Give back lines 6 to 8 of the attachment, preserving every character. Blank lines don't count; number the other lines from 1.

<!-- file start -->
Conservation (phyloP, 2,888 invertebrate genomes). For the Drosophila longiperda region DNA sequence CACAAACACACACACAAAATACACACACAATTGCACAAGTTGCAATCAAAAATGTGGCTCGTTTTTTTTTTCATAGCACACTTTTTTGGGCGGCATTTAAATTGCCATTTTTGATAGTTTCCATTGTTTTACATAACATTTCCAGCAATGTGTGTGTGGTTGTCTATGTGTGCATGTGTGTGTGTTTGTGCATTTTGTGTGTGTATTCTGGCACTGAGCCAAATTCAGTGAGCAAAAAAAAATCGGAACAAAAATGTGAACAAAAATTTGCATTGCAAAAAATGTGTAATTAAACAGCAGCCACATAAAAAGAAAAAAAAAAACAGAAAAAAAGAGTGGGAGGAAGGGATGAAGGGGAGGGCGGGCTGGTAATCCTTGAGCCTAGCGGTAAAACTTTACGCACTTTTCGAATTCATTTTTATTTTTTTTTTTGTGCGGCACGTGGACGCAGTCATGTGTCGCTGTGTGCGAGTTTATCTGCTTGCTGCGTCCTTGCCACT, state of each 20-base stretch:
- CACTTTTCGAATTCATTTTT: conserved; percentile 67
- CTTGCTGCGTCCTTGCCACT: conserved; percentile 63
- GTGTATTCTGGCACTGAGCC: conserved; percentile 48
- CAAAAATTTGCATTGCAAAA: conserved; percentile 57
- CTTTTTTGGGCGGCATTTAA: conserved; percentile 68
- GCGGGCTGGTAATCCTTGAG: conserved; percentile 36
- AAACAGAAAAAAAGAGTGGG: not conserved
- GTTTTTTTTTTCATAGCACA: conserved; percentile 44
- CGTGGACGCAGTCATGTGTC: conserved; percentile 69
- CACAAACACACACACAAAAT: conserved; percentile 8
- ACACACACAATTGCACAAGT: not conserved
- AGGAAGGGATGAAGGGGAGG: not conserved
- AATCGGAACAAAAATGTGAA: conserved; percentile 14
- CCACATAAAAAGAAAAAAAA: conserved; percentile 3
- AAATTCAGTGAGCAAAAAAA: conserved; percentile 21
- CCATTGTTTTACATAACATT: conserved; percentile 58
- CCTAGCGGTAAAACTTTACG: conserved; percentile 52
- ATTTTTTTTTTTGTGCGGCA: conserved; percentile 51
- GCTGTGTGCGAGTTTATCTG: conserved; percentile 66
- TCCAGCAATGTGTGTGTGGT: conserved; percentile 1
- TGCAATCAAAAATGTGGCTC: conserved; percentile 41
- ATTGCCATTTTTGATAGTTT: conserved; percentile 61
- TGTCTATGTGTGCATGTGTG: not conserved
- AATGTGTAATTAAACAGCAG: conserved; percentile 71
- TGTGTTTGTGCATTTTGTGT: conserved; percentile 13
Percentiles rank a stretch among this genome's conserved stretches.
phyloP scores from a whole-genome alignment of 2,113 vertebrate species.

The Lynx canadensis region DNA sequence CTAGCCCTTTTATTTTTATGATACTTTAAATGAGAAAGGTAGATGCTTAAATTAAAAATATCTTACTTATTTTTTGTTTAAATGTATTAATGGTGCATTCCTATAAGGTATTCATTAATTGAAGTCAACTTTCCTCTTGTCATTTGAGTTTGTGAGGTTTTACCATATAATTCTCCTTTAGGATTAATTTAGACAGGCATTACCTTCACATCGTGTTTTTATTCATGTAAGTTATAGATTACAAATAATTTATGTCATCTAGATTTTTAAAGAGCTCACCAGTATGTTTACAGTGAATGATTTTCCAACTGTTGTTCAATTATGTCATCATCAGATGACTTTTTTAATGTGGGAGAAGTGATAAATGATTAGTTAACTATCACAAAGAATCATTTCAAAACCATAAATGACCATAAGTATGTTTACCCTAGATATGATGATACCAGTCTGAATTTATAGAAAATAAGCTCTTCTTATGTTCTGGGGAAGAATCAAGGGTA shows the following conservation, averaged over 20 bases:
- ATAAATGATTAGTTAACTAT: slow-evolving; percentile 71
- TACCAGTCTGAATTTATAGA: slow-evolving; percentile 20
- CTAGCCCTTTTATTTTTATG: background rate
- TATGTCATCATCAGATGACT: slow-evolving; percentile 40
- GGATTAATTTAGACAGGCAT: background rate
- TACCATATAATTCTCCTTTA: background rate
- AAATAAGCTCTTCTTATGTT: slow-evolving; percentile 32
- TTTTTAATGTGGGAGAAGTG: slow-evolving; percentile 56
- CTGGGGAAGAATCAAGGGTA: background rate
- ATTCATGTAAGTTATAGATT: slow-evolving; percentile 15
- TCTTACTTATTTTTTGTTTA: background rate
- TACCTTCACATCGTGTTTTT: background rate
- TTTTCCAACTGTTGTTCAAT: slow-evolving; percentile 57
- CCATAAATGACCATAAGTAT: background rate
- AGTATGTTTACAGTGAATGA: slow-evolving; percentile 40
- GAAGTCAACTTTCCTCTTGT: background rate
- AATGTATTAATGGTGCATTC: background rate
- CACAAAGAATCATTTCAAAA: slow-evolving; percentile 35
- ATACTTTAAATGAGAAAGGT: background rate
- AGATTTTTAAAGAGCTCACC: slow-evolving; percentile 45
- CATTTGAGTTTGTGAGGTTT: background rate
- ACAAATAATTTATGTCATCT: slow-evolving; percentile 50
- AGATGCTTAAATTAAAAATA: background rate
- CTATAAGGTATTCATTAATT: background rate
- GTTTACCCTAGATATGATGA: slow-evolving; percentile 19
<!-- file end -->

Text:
- CTTTTTTGGGCGGCATTTAA: conserved; percentile 68
- GCGGGCTGGTAATCCTTGAG: conserved; percentile 36
- AAACAGAAAAAAAGAGTGGG: not conserved